Harbour Air
Credit: Tourism Vancouver/Harbour Air

With the industry facing a bleak year, government must act now to help ensure that our province can safely reopen to visitors as soon as possible

Of all provincial industries, tourism has been hit hardest by the COVID-19 pandemic. That’s a huge problem for everyone. The sector is one of B.C.’s largest, historically employing more than 300,000 workers and contributing some $8 billion to gross domestic product.

Given that tourism generated $1.7 billion in tax revenue in 2018, when it contributed more to provincial GDP than any primary resources sector, it’s devastating news for our economy that many tourism operators have seen revenue plunge 90 percent for over a year. Making things worse is the termination of tens of thousands of tourism and hospitality jobs, impacting families across B.C. at a social and economic level.

Because tourism weaves through all communities and regions of our province, the pandemic’s trickle-down effect is particularly large and insidious. B.C.’s visitor economy provides revenue that makes the difference between sustainable operations and bankruptcy not only for thousands of restaurants, hotels, transportation providers and retailers but also for many other non-hospitality subsectors, suppliers and trades. In turn, B.C. residents enjoy countless products and experiences that are supported by domestic and export tourism dollars.  

With the border remaining closed for a second year and only a limited domestic market to draw from, B.C.’s tourism and hospitality industry is facing a similar dismal forecast for 2021. There’s more bad news: we now see international operators cancelling 2022 tours because B.C. can’t adequately define its safe restart conditions to allow the visitor economy to fully reopen.  

Next year’s sales season is already upon us—a period when tour operators normally make large cash commitments to secure air seats, hotels, meals and attraction tickets. It’s worrying to watch our longstanding customers book business with rival destinations because they see certainty in their restart plans and appreciate that positive signal toward tourism.

Other countries are quickly acting on this realization by publishing tourism restart plans, whose purpose is to give their industry a framework to allow the safe resumption of leisure travel. With vaccination rates rising, our sector believes that now is the time for the Province to act urgently to help save B.C.’s preeminent position as a world-class destination. 

Collaboration with the federal government and business leaders to establish Canada’s tourism restart program will be a make-or-break effort for the provincial industry. Otherwise, 40 years of infrastructure development and sustainable tourism momentum will be lost. Thanks to loss of jobs and tax revenue, few British Columbians will escape some impact from the growing devastation that B.C.’s tourism sector is suffering.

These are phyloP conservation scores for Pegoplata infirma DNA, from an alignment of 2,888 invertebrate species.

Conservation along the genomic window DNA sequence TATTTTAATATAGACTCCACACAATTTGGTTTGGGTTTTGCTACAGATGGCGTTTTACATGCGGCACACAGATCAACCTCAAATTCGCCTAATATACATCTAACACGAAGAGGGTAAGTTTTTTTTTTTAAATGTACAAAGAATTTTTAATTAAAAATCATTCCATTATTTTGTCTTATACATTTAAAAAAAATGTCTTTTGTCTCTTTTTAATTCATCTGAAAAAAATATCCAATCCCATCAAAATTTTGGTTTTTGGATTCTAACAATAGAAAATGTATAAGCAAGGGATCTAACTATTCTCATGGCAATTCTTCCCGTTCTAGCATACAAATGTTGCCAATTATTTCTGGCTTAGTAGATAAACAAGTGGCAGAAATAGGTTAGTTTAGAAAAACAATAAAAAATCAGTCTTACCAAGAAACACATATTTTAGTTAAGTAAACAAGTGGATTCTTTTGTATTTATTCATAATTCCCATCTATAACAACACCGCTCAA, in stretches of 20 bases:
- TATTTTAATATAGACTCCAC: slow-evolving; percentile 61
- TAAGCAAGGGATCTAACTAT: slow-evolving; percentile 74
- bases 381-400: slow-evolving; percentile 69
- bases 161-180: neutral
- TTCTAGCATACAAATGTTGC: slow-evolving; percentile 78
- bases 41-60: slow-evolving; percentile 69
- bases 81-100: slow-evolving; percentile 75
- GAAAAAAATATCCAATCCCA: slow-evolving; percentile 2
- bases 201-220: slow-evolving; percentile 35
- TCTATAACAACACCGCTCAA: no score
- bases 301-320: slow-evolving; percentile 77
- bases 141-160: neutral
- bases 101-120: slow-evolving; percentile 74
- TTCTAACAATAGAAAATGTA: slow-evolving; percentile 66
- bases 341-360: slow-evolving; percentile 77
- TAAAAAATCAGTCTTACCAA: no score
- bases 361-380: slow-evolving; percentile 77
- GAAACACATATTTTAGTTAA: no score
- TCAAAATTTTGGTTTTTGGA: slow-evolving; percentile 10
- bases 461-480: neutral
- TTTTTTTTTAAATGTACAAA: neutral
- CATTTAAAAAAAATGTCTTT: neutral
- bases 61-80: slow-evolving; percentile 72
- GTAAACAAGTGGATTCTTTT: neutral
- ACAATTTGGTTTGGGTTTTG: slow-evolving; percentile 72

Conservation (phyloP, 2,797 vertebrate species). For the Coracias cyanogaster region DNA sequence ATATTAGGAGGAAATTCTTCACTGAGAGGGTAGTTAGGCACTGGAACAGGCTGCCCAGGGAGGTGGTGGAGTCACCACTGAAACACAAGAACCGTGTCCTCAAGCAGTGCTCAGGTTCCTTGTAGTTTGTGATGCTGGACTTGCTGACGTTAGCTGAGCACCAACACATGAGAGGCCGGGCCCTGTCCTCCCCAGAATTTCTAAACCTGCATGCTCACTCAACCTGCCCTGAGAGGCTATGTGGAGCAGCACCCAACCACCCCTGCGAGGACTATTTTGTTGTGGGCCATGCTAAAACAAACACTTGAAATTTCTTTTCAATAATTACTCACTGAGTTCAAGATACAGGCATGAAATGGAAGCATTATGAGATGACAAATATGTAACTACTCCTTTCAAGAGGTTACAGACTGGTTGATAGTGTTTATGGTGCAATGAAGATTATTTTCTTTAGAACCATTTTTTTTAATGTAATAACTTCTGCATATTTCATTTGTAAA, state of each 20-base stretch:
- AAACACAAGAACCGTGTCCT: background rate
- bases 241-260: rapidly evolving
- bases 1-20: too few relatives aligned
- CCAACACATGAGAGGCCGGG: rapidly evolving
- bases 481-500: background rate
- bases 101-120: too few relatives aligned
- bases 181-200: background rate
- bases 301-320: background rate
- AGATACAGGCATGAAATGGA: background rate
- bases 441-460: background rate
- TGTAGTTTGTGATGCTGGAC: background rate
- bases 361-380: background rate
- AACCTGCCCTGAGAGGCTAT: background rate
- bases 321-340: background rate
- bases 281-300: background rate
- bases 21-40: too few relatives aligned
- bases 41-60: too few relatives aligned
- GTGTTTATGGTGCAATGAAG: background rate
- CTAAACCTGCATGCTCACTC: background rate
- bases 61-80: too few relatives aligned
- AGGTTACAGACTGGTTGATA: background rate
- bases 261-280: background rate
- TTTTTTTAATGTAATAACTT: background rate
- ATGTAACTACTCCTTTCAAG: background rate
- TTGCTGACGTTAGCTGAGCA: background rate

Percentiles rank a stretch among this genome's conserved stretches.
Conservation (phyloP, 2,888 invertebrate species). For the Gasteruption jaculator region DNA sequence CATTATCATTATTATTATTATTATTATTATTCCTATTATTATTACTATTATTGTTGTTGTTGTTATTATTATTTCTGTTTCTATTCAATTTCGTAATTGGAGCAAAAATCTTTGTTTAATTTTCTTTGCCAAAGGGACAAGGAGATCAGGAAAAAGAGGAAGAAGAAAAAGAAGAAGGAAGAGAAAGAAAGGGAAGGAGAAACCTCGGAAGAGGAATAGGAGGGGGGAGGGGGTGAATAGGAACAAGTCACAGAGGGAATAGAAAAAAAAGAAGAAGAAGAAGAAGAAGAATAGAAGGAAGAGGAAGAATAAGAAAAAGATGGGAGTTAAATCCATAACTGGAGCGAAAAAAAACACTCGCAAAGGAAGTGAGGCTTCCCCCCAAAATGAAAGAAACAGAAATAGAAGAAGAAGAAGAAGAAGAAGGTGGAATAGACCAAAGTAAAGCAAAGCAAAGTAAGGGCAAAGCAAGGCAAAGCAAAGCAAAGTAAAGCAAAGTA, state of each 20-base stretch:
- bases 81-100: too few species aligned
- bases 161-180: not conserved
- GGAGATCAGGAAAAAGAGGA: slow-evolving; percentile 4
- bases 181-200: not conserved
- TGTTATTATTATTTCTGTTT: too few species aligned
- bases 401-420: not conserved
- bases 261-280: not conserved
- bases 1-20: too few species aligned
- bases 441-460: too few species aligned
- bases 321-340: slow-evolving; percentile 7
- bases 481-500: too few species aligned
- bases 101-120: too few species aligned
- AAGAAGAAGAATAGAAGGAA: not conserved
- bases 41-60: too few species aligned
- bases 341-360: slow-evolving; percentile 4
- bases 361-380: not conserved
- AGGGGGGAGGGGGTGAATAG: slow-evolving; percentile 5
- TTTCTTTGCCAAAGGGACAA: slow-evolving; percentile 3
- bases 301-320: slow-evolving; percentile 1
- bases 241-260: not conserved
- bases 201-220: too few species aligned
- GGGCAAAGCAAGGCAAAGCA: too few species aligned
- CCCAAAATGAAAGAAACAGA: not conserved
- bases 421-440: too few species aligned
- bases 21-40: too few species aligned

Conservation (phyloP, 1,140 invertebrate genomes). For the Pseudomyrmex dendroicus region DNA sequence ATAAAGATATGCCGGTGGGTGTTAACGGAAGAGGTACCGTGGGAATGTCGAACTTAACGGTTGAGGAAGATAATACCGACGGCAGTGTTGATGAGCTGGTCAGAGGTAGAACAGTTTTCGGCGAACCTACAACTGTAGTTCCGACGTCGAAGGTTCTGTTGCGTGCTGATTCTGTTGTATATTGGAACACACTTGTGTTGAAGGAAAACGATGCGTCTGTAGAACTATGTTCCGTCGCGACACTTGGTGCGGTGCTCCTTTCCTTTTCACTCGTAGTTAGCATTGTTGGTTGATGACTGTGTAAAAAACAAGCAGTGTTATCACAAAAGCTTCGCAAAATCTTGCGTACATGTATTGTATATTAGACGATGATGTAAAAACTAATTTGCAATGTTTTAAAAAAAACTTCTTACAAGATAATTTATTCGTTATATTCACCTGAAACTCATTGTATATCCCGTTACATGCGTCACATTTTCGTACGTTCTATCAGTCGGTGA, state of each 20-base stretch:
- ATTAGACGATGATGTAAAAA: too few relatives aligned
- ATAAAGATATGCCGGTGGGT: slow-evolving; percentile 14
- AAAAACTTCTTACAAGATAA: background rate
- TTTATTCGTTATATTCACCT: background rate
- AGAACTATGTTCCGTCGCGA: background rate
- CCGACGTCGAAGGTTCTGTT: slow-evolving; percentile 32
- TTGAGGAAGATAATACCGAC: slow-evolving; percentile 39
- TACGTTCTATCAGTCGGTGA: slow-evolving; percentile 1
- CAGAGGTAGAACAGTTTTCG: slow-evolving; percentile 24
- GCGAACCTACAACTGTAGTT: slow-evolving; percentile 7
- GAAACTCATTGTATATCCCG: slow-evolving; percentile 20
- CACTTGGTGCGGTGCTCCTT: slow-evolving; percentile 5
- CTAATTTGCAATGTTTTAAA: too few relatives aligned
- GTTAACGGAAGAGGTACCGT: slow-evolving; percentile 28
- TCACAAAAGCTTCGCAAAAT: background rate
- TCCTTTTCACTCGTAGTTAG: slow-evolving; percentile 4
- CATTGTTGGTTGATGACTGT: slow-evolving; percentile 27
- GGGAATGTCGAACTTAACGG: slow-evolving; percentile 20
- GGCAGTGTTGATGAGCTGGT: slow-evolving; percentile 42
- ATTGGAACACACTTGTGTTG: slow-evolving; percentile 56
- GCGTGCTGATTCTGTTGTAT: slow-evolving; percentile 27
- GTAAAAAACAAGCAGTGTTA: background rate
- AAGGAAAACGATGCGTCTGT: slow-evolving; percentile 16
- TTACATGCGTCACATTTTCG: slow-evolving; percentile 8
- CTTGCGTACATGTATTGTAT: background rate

B.C.’s tourism industry has stepped up to support our health authorities. Now, to remain competitive against other destinations and to save many skilled jobs, it’s vital that government and industry work together to devise a plan that safely restarts domestic leisure travel and ensures, when the time is right, the smooth opening of our border.

Cornerstones of the recommended plan include:

  1. Definition of milestones and conditions that must be reached and met before travel restrictions lift and borders open, as well as operational criteria for post-opening. Because the tourism season is short and every day of revenue is crucial, this will let businesses efficiently use current downtime to plan and make restart investments. 
  2. Assuming that COVID will be with us for years, implementation of a vaccination verification process that synchronizes with other countries’. Non-vaccinated travellers can then be streamed through a safety channel using the same effective COVID procedures now deployed by airlines. This will allow equitable travel access for all global citizens while keeping Canadians safe (plane transmission of the coronavirus is less than 1 percent of passenger volume).
  3. Financial support during the critical restart phase. Cash-starved tourism companies need to invest in inventory and staff, so they’re especially vulnerable at this time. Essential steps to achieve this include tailored access to liquidity and workforce support in the form of continuing wage subsidies.

It’s not just the 2021 season that’s in jeopardy. The indicators for 2022 are red, so now is the time to develop a tourism-specific resumption plan signalling that B.C. understands the needs of its wholesale and retail customers, and is ready to restart tourism as soon as it’s safe.

As a vote of confidence, industry needs this plan next week, when Canada’s international wholesale tourism marketplace takes place virtually. This will give our sector a fair chance to rally behind government efforts and ensure that B.C.’s tourism economy relaunches strong and safely—and doesn’t die of exhaustion on the starting line.  

Mandy Farmer is president and CEO of Accent Inns. Chief Clarence Louie is CEO of Osoyoos Indian Band Development Corp. Brian McCutcheon is founder and owner of ROAM AdventuresVictoria Olmstead is founder of Elisi Spa & Wilderness Resort. Nancy Stibbard is owner and CEO of the Capilano Group. John Wilson is president and CEO of the Wilson’s Group of Companies.